Image processing

I have had a look through the forums on the image processing topic trying to work out if we should process images on or off the cRIO. For starters, I would be looking at processing the images on the driver station; probably on an upgraded laptop from the one that comes with the rookie kit. As a rookie team, would the veteran teams recommend one direction over the other. My current thinking is removing the image processing from the cRIO will make for simpler robot code. Any thoughts or suggestions would be appreciated.

The image processing is not really the hard part. The hard part is making the robot do what you want once you have the data from the processing.

If you process an image on the cRIO, you will want to do it then move the robot and shoot. Or maybe do it again to verify and then shoot. Doing 30frames per second is not easy on the robot and not needed unless you are shooting while strafing and spinning.

If you process on the laptop, you have more CPU power and your approaches widen. You can use more edge detection, larger images, and be less efficient. Once you have the data, you have to get it to the robot.

Depending on the language used, I’d first go through the tutorials and learn the problem. The solution, whether on or off the robot is quite similar.

Greg McKaskle

Are you allowed to have image processing on the laptop? I thought there was a rule about only the robot can do image processing, or maybe that was for something else :confused:

Did you actually see the rule, or did someone tell you about it. I believe you were misinformed. There are many ways to do image processing.

Greg McKaskle

We are somewhat interested in this as well. More so, is there a white paper or reference that describes how to do processing on your driver station? What we don’t understand is how to transmit the data from the driver station back to the CRIO once the driver station has processed the data. Any document that describes the nuts and bolts of that packet communication would be appreciated here.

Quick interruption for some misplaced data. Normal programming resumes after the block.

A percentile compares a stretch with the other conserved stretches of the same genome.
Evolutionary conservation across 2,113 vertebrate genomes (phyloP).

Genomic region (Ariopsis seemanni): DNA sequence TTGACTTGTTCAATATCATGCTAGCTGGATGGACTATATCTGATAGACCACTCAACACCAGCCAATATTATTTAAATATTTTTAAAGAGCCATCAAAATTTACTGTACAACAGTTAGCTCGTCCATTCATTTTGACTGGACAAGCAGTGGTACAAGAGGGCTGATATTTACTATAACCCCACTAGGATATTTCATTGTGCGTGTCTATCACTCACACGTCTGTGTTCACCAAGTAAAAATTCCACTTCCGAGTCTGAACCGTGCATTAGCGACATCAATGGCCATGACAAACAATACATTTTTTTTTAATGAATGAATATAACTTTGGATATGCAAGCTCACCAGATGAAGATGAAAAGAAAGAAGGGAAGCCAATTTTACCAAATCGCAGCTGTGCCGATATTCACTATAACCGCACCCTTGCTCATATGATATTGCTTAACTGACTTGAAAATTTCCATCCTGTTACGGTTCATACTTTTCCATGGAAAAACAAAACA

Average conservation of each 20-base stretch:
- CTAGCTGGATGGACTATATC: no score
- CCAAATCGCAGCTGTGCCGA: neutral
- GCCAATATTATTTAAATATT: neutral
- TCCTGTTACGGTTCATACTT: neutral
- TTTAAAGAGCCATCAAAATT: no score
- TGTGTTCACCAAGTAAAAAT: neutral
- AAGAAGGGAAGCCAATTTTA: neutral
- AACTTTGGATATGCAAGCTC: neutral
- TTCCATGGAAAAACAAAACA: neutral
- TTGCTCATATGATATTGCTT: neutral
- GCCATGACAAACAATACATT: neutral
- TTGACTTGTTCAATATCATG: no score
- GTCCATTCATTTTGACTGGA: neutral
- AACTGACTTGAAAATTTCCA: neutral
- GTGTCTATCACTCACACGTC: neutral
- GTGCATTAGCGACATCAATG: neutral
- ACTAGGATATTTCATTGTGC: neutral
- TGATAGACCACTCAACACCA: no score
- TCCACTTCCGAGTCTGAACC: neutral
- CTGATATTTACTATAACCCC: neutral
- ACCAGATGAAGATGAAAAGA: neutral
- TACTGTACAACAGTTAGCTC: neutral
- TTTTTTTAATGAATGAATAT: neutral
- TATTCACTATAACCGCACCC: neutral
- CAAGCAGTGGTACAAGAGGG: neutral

You don’t need to send the entire image back to the cRIO, only what you learned from the processing. For example, if you did your vision processing and determined the target was on the left, you would simply tell the robot to turn left. Just like any other control.

The intent is for teams to share data between robot and dashboard or other program using SmartDashboard. I believe the 2013 white paper discusses this, but I’m not sure if the demo code uses it. I know that the LV code doesn’t show how to transmit back, but it is quite easy this year.

Greg McKaskle

In the past vision processing has mostly been done completely on the robot. Last year doing the tracking on the driver station laptop became really popular. Our team did our tracking on the driver station last year and this year we’ve made improvements and are tracking on the laptop again. It’s driving the robot and working 10 times better than when we tracked on the robot.
One thing we had trouble with was getting the “target data” array to the robot. We ended up using a DCP port (port 1130) to send the array to the cRio. I have attached the two VIs we used (I downloaded them from another thread). You’ll use the “DCP” in the dashboard program, and you’ll use “DCP” on the robot.

I hope this helps!

UDP (6.67 KB)
UDP (6.86 KB)

UDP (6.67 KB)
UDP (6.86 KB)

Ok, neat-o. I wondered what smartdashboard was, I haven’t dug into this yet but I understand the concept. It sounds like it’s a gateway. That should make it nice, I’ll read up on smartdashboard. Thanks Greg.

I think you accidentally merged TCP and UDP there. The files you attached are fine for UDP communication, though.

The SmartDashboard (and underlying Network Tables support) communication library makes doing it that way unnecessary, but they’ll still work.

Team 341 (Miss Daisy) released their image processing code from last year as a paper:

It ran as a SmartDashboard extension, used OpenCV to process the images, and sent the information back to the robot using NetworkTables.